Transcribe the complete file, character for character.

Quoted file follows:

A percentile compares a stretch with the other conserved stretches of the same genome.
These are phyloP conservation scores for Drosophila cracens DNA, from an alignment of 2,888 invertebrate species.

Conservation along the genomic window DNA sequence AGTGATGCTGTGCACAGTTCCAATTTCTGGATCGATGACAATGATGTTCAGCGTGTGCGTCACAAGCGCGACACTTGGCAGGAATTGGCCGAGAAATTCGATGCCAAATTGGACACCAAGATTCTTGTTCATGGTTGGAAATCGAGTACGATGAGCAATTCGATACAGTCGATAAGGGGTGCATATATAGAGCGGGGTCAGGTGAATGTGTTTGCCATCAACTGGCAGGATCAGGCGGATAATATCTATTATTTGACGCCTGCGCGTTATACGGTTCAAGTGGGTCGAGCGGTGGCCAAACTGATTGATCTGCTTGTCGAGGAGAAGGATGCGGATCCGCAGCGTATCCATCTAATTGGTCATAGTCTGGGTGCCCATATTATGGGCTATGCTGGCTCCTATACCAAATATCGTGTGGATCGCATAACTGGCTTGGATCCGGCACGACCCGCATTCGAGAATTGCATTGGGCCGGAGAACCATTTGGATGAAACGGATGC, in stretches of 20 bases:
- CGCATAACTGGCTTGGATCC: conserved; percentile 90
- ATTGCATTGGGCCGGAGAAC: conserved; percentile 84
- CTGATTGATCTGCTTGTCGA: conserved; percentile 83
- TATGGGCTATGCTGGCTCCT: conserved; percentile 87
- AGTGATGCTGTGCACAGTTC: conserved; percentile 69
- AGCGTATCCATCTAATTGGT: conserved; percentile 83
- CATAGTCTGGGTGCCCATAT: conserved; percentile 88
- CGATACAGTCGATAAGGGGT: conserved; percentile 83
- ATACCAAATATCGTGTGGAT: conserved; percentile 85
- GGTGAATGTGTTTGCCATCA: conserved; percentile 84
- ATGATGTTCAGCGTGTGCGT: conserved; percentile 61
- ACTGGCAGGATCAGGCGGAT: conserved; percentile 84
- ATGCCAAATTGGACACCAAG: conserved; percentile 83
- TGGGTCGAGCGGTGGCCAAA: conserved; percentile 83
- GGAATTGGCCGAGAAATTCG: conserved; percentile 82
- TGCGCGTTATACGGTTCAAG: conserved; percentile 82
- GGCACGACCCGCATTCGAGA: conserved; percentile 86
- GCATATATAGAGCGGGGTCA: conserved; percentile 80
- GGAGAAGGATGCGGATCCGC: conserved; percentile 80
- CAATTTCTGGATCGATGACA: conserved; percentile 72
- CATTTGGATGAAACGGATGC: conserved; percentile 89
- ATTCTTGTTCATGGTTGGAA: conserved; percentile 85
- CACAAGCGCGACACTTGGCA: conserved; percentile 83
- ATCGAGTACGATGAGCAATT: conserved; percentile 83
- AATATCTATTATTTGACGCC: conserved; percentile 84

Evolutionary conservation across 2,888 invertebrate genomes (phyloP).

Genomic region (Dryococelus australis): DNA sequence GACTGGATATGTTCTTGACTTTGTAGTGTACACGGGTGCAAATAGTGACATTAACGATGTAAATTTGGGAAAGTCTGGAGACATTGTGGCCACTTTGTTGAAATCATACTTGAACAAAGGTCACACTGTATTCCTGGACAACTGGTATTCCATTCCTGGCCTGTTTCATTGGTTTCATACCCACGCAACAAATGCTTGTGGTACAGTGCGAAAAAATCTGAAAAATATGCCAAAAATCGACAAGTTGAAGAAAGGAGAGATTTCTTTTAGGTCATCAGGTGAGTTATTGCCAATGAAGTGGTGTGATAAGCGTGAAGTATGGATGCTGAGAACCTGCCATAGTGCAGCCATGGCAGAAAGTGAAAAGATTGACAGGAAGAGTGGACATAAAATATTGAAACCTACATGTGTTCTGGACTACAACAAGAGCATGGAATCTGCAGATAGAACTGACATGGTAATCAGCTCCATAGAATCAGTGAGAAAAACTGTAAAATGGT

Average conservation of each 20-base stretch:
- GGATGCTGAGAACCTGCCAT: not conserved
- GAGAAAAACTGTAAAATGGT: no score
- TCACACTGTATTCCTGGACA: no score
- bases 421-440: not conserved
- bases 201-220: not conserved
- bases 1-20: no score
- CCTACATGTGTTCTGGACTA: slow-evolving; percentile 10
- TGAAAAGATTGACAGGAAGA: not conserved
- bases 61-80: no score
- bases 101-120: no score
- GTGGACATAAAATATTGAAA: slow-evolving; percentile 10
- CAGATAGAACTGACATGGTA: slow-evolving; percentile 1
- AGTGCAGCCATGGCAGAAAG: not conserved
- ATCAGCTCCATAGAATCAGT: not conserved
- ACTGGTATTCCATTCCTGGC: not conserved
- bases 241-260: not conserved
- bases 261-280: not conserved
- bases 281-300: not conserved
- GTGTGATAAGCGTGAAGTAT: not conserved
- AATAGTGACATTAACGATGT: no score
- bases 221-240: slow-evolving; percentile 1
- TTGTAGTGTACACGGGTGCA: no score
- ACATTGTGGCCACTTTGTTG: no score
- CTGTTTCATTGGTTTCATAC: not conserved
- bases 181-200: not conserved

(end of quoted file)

A percentile compares a stretch with the other conserved stretches of the same genome.
These are phyloP conservation scores for Drosophila cracens DNA, from an alignment of 2,888 invertebrate species.

Conservation along the genomic window DNA sequence AGTGATGCTGTGCACAGTTCCAATTTCTGGATCGATGACAATGATGTTCAGCGTGTGCGTCACAAGCGCGACACTTGGCAGGAATTGGCCGAGAAATTCGATGCCAAATTGGACACCAAGATTCTTGTTCATGGTTGGAAATCGAGTACGATGAGCAATTCGATACAGTCGATAAGGGGTGCATATATAGAGCGGGGTCAGGTGAATGTGTTTGCCATCAACTGGCAGGATCAGGCGGATAATATCTATTATTTGACGCCTGCGCGTTATACGGTTCAAGTGGGTCGAGCGGTGGCCAAACTGATTGATCTGCTTGTCGAGGAGAAGGATGCGGATCCGCAGCGTATCCATCTAATTGGTCATAGTCTGGGTGCCCATATTATGGGCTATGCTGGCTCCTATACCAAATATCGTGTGGATCGCATAACTGGCTTGGATCCGGCACGACCCGCATTCGAGAATTGCATTGGGCCGGAGAACCATTTGGATGAAACGGATGC, in stretches of 20 bases:
- CGCATAACTGGCTTGGATCC: conserved; percentile 90
- ATTGCATTGGGCCGGAGAAC: conserved; percentile 84
- CTGATTGATCTGCTTGTCGA: conserved; percentile 83
- TATGGGCTATGCTGGCTCCT: conserved; percentile 87
- AGTGATGCTGTGCACAGTTC: conserved; percentile 69
- AGCGTATCCATCTAATTGGT: conserved; percentile 83
- CATAGTCTGGGTGCCCATAT: conserved; percentile 88
- CGATACAGTCGATAAGGGGT: conserved; percentile 83
- ATACCAAATATCGTGTGGAT: conserved; percentile 85
- GGTGAATGTGTTTGCCATCA: conserved; percentile 84
- ATGATGTTCAGCGTGTGCGT: conserved; percentile 61
- ACTGGCAGGATCAGGCGGAT: conserved; percentile 84
- ATGCCAAATTGGACACCAAG: conserved; percentile 83
- TGGGTCGAGCGGTGGCCAAA: conserved; percentile 83
- GGAATTGGCCGAGAAATTCG: conserved; percentile 82
- TGCGCGTTATACGGTTCAAG: conserved; percentile 82
- GGCACGACCCGCATTCGAGA: conserved; percentile 86
- GCATATATAGAGCGGGGTCA: conserved; percentile 80
- GGAGAAGGATGCGGATCCGC: conserved; percentile 80
- CAATTTCTGGATCGATGACA: conserved; percentile 72
- CATTTGGATGAAACGGATGC: conserved; percentile 89
- ATTCTTGTTCATGGTTGGAA: conserved; percentile 85
- CACAAGCGCGACACTTGGCA: conserved; percentile 83
- ATCGAGTACGATGAGCAATT: conserved; percentile 83
- AATATCTATTATTTGACGCC: conserved; percentile 84

Evolutionary conservation across 2,888 invertebrate genomes (phyloP).

Genomic region (Dryococelus australis): DNA sequence GACTGGATATGTTCTTGACTTTGTAGTGTACACGGGTGCAAATAGTGACATTAACGATGTAAATTTGGGAAAGTCTGGAGACATTGTGGCCACTTTGTTGAAATCATACTTGAACAAAGGTCACACTGTATTCCTGGACAACTGGTATTCCATTCCTGGCCTGTTTCATTGGTTTCATACCCACGCAACAAATGCTTGTGGTACAGTGCGAAAAAATCTGAAAAATATGCCAAAAATCGACAAGTTGAAGAAAGGAGAGATTTCTTTTAGGTCATCAGGTGAGTTATTGCCAATGAAGTGGTGTGATAAGCGTGAAGTATGGATGCTGAGAACCTGCCATAGTGCAGCCATGGCAGAAAGTGAAAAGATTGACAGGAAGAGTGGACATAAAATATTGAAACCTACATGTGTTCTGGACTACAACAAGAGCATGGAATCTGCAGATAGAACTGACATGGTAATCAGCTCCATAGAATCAGTGAGAAAAACTGTAAAATGGT

Average conservation of each 20-base stretch:
- GGATGCTGAGAACCTGCCAT: not conserved
- GAGAAAAACTGTAAAATGGT: no score
- TCACACTGTATTCCTGGACA: no score
- bases 421-440: not conserved
- bases 201-220: not conserved
- bases 1-20: no score
- CCTACATGTGTTCTGGACTA: slow-evolving; percentile 10
- TGAAAAGATTGACAGGAAGA: not conserved
- bases 61-80: no score
- bases 101-120: no score
- GTGGACATAAAATATTGAAA: slow-evolving; percentile 10
- CAGATAGAACTGACATGGTA: slow-evolving; percentile 1
- AGTGCAGCCATGGCAGAAAG: not conserved
- ATCAGCTCCATAGAATCAGT: not conserved
- ACTGGTATTCCATTCCTGGC: not conserved
- bases 241-260: not conserved
- bases 261-280: not conserved
- bases 281-300: not conserved
- GTGTGATAAGCGTGAAGTAT: not conserved
- AATAGTGACATTAACGATGT: no score
- bases 221-240: slow-evolving; percentile 1
- TTGTAGTGTACACGGGTGCA: no score
- ACATTGTGGCCACTTTGTTG: no score
- CTGTTTCATTGGTTTCATAC: not conserved
- bases 181-200: not conserved